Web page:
When I was doing post for "Daydreams of an Author," there was this one song I just had to have. It was so "perfect" and I couldn't imagine another one in its place. So I emailed the composer (from Stage 32) to get his permission to use that song, but never heard back. For about a week or two I was devastated. What was I to do? How could I live without that song? About the time I realized that this composer would not respond to my request, I received a Stage 32 request from composer Joao Frias. I went to his site and listened to some of his music, and lo and behold, after listening to "Raizes," I was like -- Wow! This is it! This is the perfect song! So I emailed Joao and asked for his permission to use his music, and another lo and behold, he replied with -- Yes! And now, looking back, I forget the name of that other song I just had to have. But the interesting part was yet to come. I still needed a song for the end credits, so I went to Neo Sounds and found another perfect song. I purchased the license and soon after published "Daydreams" on YouTube. About a month later (after all of these nice comments I had received from fellow Stage 32ers) I received a copyright notice from YouTube. The song I had used for the end credits was from Yuri Sazonoff, but the YouTube filters had detected a song just like it from George Carlaw. When I went to Spotify to listen to Carlaw's song, it sounded almost identical to the Sazonoff tune I had purchased from Neo Sounds, and mind you, I wasn't just purchasing a song, I was purchasing a license to use that song. I was furious. I had done all the right things. I had paid for a license and now I was being told I had to remove that music or else. To complicate matters even more, Milt Barlow (also from Stage 32) had asked me to post "Daydreams" on his First Rites Films channel a couple of weeks before all this had happened. And now we would share in any advertising revenues. And now I am so embarrassed to contact him after "Daydreams" has already been published and let him know, "Hey Milt, we've got a problem. YouTube is accusing me of copyright infringement. What do I do?" Because if I have to remove that song it will mess up the entire film. I don't know what Milt did, but another lo and behold, I noticed about a week later that YouTube had withdrawn its copyright claim from my channel (and I assume his). And now two months have passed since I disputed YouTube's claim, so I am keeping my fingers crossed that the matter is resolved. (Thanks Milt! Boy, it sure is nice to have friends in high places!) I guess the moral of this story is that even when you do the right things, it's still a mine field out there. But never under any circumstances would I even dream of using another person's music without going through the proper channels.

Janal Bechthold

Hi Lee, that definitely sounds frustrating! There's all sorts of challenges with Youtube's auto-matching software. Apparently music that contains a similar loop or beat might be incorrectly identified. Its a huge issue for both musicians and filmmakers alike!

Janal Bechthold

Everyone discussing public domain music, please keep in mind that with recent copyright changes there are no public domain recordings in USA. David, what companies are they? I have worked with music copyrights and clearances and might know someone who you can talk to. Sometimes these things take months to get a response to so having an actual phone number might help!

Lee Chavis

Yes, Janal, it was very frustrating because I felt the dispute should have been between Carlaw and Sazonoff -- obviously one of them copied from the other. I simply purchased the license from Sazonoff via Neo Sounds. Anyway, I think the issue is resolved. YouTube gives 30 days for an appeal. Now that it's going on 60 days and Carlaw hasn't responded, I assume he withdrew his complaint.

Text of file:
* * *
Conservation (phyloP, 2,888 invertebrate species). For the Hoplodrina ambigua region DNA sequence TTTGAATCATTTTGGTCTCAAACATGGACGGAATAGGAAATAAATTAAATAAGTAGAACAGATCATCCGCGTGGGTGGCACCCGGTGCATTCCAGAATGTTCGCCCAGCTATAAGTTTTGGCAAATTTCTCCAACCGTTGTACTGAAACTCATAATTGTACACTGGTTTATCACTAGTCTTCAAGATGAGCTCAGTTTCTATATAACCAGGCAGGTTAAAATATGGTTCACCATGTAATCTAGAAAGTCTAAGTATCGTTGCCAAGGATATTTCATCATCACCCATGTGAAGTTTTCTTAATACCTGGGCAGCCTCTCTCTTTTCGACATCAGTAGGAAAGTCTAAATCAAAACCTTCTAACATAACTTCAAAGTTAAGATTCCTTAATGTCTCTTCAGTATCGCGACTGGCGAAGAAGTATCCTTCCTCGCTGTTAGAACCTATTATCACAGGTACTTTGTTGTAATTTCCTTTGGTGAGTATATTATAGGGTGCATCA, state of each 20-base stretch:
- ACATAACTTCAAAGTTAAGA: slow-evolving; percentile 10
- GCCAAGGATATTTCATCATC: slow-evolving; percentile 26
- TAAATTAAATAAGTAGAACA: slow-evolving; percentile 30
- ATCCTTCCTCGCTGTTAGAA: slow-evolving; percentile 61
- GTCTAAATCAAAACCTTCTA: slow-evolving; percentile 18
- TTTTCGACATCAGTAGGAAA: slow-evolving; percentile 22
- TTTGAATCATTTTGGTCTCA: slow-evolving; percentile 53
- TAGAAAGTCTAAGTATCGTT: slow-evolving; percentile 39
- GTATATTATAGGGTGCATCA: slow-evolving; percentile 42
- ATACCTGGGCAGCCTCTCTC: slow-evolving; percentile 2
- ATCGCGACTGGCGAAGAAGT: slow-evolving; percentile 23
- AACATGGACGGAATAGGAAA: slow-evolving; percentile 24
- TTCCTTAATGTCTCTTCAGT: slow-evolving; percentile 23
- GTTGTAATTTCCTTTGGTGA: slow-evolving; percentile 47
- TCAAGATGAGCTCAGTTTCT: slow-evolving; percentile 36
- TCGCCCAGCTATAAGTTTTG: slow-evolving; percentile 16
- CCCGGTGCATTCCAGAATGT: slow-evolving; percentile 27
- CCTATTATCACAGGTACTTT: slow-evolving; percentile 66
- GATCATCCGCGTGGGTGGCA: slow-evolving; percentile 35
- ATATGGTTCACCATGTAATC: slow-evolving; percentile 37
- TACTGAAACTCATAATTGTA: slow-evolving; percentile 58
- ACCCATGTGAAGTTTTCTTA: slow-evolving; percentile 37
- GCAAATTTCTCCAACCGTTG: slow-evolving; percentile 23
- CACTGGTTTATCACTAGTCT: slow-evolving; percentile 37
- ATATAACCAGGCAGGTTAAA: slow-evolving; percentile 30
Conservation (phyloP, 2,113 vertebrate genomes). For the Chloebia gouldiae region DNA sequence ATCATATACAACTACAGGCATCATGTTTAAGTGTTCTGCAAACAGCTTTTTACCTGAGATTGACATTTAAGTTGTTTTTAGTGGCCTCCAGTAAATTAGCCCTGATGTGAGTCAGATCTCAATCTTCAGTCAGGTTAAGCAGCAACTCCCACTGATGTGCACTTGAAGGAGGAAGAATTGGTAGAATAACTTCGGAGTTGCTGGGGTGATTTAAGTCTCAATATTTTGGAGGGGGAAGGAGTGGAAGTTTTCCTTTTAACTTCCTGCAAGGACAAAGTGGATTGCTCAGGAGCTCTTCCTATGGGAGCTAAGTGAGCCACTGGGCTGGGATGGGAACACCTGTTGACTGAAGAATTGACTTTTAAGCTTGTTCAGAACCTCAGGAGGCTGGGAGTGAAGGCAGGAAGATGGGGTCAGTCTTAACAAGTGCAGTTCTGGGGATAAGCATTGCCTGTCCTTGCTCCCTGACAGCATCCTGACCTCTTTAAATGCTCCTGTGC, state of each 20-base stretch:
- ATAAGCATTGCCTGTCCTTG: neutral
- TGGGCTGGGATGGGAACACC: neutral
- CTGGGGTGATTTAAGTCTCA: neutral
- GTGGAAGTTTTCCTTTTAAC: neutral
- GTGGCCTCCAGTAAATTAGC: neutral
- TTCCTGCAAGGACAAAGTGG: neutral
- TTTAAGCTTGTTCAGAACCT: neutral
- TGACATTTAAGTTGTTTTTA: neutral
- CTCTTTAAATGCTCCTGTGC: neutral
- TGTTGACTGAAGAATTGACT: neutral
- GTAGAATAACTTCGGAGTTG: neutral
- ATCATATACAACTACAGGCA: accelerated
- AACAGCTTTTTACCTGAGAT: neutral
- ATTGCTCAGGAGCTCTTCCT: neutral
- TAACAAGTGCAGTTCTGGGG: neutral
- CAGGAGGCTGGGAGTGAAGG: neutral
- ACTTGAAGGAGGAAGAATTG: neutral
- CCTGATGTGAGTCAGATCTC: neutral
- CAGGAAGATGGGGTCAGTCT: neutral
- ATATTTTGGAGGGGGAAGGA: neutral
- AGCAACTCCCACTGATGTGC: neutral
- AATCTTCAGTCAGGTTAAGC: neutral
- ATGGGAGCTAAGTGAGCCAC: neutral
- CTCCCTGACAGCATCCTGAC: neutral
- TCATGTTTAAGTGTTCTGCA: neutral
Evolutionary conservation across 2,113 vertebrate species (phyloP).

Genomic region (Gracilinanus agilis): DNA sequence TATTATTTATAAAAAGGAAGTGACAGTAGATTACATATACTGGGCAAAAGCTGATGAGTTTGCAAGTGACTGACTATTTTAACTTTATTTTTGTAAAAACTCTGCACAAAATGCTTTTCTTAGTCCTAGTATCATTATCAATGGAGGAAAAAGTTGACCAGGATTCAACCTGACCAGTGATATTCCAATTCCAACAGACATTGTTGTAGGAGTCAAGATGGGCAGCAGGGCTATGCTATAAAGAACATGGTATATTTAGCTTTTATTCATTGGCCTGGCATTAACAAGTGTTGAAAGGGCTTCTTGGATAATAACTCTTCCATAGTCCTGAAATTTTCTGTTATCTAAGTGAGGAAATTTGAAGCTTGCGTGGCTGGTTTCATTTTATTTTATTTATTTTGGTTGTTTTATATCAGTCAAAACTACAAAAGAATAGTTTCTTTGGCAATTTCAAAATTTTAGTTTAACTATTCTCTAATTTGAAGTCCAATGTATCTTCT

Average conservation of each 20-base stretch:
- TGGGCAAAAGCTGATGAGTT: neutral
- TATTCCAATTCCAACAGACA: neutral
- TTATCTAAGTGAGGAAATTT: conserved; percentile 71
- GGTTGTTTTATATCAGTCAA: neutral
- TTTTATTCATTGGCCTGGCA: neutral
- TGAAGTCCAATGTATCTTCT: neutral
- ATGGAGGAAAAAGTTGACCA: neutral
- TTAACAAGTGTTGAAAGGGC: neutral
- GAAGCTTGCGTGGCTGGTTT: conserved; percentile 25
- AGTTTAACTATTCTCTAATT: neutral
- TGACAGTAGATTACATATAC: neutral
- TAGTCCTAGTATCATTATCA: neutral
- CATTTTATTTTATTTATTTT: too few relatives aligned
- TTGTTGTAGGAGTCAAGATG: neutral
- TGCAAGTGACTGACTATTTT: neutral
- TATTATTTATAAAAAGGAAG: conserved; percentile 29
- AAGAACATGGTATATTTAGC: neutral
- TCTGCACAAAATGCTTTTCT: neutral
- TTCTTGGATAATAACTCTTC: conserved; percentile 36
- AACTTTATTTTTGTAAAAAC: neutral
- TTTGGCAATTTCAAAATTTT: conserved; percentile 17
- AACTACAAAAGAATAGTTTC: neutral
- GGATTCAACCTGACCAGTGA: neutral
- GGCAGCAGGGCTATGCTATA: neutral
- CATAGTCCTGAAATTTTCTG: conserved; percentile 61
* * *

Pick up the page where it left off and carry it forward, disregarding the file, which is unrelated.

Rachel Miranda Jones

"ALWAYS ALWAYS if you want to COPYRIGHT your work put that (C) YEAR YOUR NAME on your writing. Even if it's on a napkin." Actually, under current U.S. law creators have automatic protection, much as they do here in Australia. (You can formally register a U.S. copyright, but that's a different process from just writing (C) on it.) The purpose now of the (C) notice is simply to inform people you hold the copyright. Also, as a general thing, while many works are indeed in the public domain, you should never just assume this in any given case, as the rules do vary from country to country and have grey areas. Sorry for nitpicking, Alle, but I believe some of what you say here also has the potential to be misleading, which I'm sure isn't what you want.

Rachel Miranda Jones

Also, Janal was specifically referring to public domain recordings, not public domain works in general. EDIT: and in fact it appears she's basically right- it may not be quite literally the case that there are no public domain recordings in the U.S.A., but there are very few indeed.

Rachel Miranda Jones

"Rachel, actually under NEW USA laws as at January 1, 2014, not complying with MARKING your work as copyright places it in the public domain. " Alle, what's your source for this? Mine was the website of the U.S. Copyright Office. Are you saying they're wrong? In that case someone really needs to tell them! Also about what am I supposed to be "out of date, in Australia"? Sorry for being dense, but I actually can't work out what point you're trying to make there. Finally, my information is that, while* in theory* public domain recordings may exist in the U.S., in practice there are virtually none- which is, surely, the relevant part. Now, look, from your tone it appears I've offended you. I can only say that I was actually trying to phrase my comments so as not to do so.

Rachel Miranda Jones

In fact I am going to write to the U.S. Copyright Office and ask them for an explanation, as if true this seems really an appalling oversight on their part. EDIT: Have done so; awaiting reply. They say it may take up to 5 business days, however.

Rachel Miranda Jones

This gets stranger and stranger. This chart http://copyright.cornell.edu/resources/publicdomain.cfm specifically claims to represent the situation as of Jan 1, 2014, yet makes no mention of any changes to the law which would supersede its information. What is going on? EDIT: And I have now consulted numerous sources and all state that copyright is automatic and say nothing of the US (or Australia) no longer adhering to the Berne Convention. Alle, is it possible that you could be mistaken?